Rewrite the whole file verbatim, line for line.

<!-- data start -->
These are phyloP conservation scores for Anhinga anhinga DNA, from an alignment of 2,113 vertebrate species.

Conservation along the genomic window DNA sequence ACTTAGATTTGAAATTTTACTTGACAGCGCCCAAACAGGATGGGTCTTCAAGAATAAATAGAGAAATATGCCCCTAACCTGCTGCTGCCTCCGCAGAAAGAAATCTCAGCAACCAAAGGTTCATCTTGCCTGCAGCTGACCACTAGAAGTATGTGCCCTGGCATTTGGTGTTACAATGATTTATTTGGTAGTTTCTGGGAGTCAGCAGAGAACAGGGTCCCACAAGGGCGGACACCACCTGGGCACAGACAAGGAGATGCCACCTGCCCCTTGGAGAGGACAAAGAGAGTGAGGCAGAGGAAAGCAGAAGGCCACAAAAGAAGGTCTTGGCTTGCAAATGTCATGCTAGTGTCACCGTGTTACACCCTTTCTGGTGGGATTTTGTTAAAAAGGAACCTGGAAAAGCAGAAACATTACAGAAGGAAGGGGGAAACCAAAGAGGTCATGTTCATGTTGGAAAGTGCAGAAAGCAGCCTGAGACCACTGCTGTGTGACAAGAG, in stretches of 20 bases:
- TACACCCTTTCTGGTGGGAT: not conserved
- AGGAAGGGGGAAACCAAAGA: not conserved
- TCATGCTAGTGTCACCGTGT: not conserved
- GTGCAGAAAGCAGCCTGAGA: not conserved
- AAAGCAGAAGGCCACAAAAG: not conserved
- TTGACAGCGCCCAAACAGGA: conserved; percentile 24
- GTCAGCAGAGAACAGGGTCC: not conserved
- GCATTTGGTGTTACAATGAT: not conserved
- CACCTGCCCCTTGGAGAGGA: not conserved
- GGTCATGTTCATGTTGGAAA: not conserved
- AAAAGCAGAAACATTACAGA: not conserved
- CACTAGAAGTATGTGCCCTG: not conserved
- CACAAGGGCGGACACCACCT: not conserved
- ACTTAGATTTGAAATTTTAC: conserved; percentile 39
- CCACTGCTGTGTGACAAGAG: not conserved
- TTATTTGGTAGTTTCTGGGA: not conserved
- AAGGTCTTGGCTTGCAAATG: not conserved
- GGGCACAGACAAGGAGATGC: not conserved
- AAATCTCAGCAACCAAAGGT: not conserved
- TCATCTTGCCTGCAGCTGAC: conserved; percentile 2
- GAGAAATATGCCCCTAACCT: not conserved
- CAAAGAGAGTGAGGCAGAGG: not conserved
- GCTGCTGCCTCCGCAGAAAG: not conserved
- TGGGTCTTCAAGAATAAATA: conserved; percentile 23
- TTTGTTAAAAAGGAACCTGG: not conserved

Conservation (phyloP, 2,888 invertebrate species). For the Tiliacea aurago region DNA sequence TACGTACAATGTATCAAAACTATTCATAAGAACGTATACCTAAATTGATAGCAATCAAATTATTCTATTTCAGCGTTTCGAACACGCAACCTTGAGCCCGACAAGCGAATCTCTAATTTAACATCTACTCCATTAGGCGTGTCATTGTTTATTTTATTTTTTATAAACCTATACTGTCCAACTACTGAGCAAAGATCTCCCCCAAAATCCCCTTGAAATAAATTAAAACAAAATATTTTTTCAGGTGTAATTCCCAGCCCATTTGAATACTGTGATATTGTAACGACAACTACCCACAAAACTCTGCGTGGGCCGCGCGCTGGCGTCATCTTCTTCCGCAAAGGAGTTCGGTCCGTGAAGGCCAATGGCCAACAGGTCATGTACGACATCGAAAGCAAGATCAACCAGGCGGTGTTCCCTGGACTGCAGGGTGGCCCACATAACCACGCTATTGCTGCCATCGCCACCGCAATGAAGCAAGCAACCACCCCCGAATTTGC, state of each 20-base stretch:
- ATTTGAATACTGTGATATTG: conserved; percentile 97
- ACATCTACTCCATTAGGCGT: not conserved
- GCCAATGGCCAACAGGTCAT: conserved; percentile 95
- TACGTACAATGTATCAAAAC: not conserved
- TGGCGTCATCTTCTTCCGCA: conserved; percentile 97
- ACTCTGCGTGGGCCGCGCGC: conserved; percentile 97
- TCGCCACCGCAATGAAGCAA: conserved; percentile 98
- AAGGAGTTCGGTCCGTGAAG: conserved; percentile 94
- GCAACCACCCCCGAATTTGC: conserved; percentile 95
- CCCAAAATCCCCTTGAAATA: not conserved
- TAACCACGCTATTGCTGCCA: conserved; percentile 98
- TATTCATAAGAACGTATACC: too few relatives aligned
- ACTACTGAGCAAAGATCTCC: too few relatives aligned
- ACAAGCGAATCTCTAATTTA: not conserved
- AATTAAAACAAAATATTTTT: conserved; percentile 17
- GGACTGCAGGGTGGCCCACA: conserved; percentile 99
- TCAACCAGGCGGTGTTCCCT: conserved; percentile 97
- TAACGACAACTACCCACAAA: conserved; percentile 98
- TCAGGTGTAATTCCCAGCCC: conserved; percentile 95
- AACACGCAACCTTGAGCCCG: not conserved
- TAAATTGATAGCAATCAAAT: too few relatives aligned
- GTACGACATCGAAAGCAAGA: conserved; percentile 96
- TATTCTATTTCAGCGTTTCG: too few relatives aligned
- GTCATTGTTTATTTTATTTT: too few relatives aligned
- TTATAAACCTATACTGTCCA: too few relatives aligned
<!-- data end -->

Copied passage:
These are phyloP conservation scores for Anhinga anhinga DNA, from an alignment of 2,113 vertebrate species.

Conservation along the genomic window DNA sequence ACTTAGATTTGAAATTTTACTTGACAGCGCCCAAACAGGATGGGTCTTCAAGAATAAATAGAGAAATATGCCCCTAACCTGCTGCTGCCTCCGCAGAAAGAAATCTCAGCAACCAAAGGTTCATCTTGCCTGCAGCTGACCACTAGAAGTATGTGCCCTGGCATTTGGTGTTACAATGATTTATTTGGTAGTTTCTGGGAGTCAGCAGAGAACAGGGTCCCACAAGGGCGGACACCACCTGGGCACAGACAAGGAGATGCCACCTGCCCCTTGGAGAGGACAAAGAGAGTGAGGCAGAGGAAAGCAGAAGGCCACAAAAGAAGGTCTTGGCTTGCAAATGTCATGCTAGTGTCACCGTGTTACACCCTTTCTGGTGGGATTTTGTTAAAAAGGAACCTGGAAAAGCAGAAACATTACAGAAGGAAGGGGGAAACCAAAGAGGTCATGTTCATGTTGGAAAGTGCAGAAAGCAGCCTGAGACCACTGCTGTGTGACAAGAG, in stretches of 20 bases:
- TACACCCTTTCTGGTGGGAT: not conserved
- AGGAAGGGGGAAACCAAAGA: not conserved
- TCATGCTAGTGTCACCGTGT: not conserved
- GTGCAGAAAGCAGCCTGAGA: not conserved
- AAAGCAGAAGGCCACAAAAG: not conserved
- TTGACAGCGCCCAAACAGGA: conserved; percentile 24
- GTCAGCAGAGAACAGGGTCC: not conserved
- GCATTTGGTGTTACAATGAT: not conserved
- CACCTGCCCCTTGGAGAGGA: not conserved
- GGTCATGTTCATGTTGGAAA: not conserved
- AAAAGCAGAAACATTACAGA: not conserved
- CACTAGAAGTATGTGCCCTG: not conserved
- CACAAGGGCGGACACCACCT: not conserved
- ACTTAGATTTGAAATTTTAC: conserved; percentile 39
- CCACTGCTGTGTGACAAGAG: not conserved
- TTATTTGGTAGTTTCTGGGA: not conserved
- AAGGTCTTGGCTTGCAAATG: not conserved
- GGGCACAGACAAGGAGATGC: not conserved
- AAATCTCAGCAACCAAAGGT: not conserved
- TCATCTTGCCTGCAGCTGAC: conserved; percentile 2
- GAGAAATATGCCCCTAACCT: not conserved
- CAAAGAGAGTGAGGCAGAGG: not conserved
- GCTGCTGCCTCCGCAGAAAG: not conserved
- TGGGTCTTCAAGAATAAATA: conserved; percentile 23
- TTTGTTAAAAAGGAACCTGG: not conserved

Conservation (phyloP, 2,888 invertebrate species). For the Tiliacea aurago region DNA sequence TACGTACAATGTATCAAAACTATTCATAAGAACGTATACCTAAATTGATAGCAATCAAATTATTCTATTTCAGCGTTTCGAACACGCAACCTTGAGCCCGACAAGCGAATCTCTAATTTAACATCTACTCCATTAGGCGTGTCATTGTTTATTTTATTTTTTATAAACCTATACTGTCCAACTACTGAGCAAAGATCTCCCCCAAAATCCCCTTGAAATAAATTAAAACAAAATATTTTTTCAGGTGTAATTCCCAGCCCATTTGAATACTGTGATATTGTAACGACAACTACCCACAAAACTCTGCGTGGGCCGCGCGCTGGCGTCATCTTCTTCCGCAAAGGAGTTCGGTCCGTGAAGGCCAATGGCCAACAGGTCATGTACGACATCGAAAGCAAGATCAACCAGGCGGTGTTCCCTGGACTGCAGGGTGGCCCACATAACCACGCTATTGCTGCCATCGCCACCGCAATGAAGCAAGCAACCACCCCCGAATTTGC, state of each 20-base stretch:
- ATTTGAATACTGTGATATTG: conserved; percentile 97
- ACATCTACTCCATTAGGCGT: not conserved
- GCCAATGGCCAACAGGTCAT: conserved; percentile 95
- TACGTACAATGTATCAAAAC: not conserved
- TGGCGTCATCTTCTTCCGCA: conserved; percentile 97
- ACTCTGCGTGGGCCGCGCGC: conserved; percentile 97
- TCGCCACCGCAATGAAGCAA: conserved; percentile 98
- AAGGAGTTCGGTCCGTGAAG: conserved; percentile 94
- GCAACCACCCCCGAATTTGC: conserved; percentile 95
- CCCAAAATCCCCTTGAAATA: not conserved
- TAACCACGCTATTGCTGCCA: conserved; percentile 98
- TATTCATAAGAACGTATACC: too few relatives aligned
- ACTACTGAGCAAAGATCTCC: too few relatives aligned
- ACAAGCGAATCTCTAATTTA: not conserved
- AATTAAAACAAAATATTTTT: conserved; percentile 17
- GGACTGCAGGGTGGCCCACA: conserved; percentile 99
- TCAACCAGGCGGTGTTCCCT: conserved; percentile 97
- TAACGACAACTACCCACAAA: conserved; percentile 98
- TCAGGTGTAATTCCCAGCCC: conserved; percentile 95
- AACACGCAACCTTGAGCCCG: not conserved
- TAAATTGATAGCAATCAAAT: too few relatives aligned
- GTACGACATCGAAAGCAAGA: conserved; percentile 96
- TATTCTATTTCAGCGTTTCG: too few relatives aligned
- GTCATTGTTTATTTTATTTT: too few relatives aligned
- TTATAAACCTATACTGTCCA: too few relatives aligned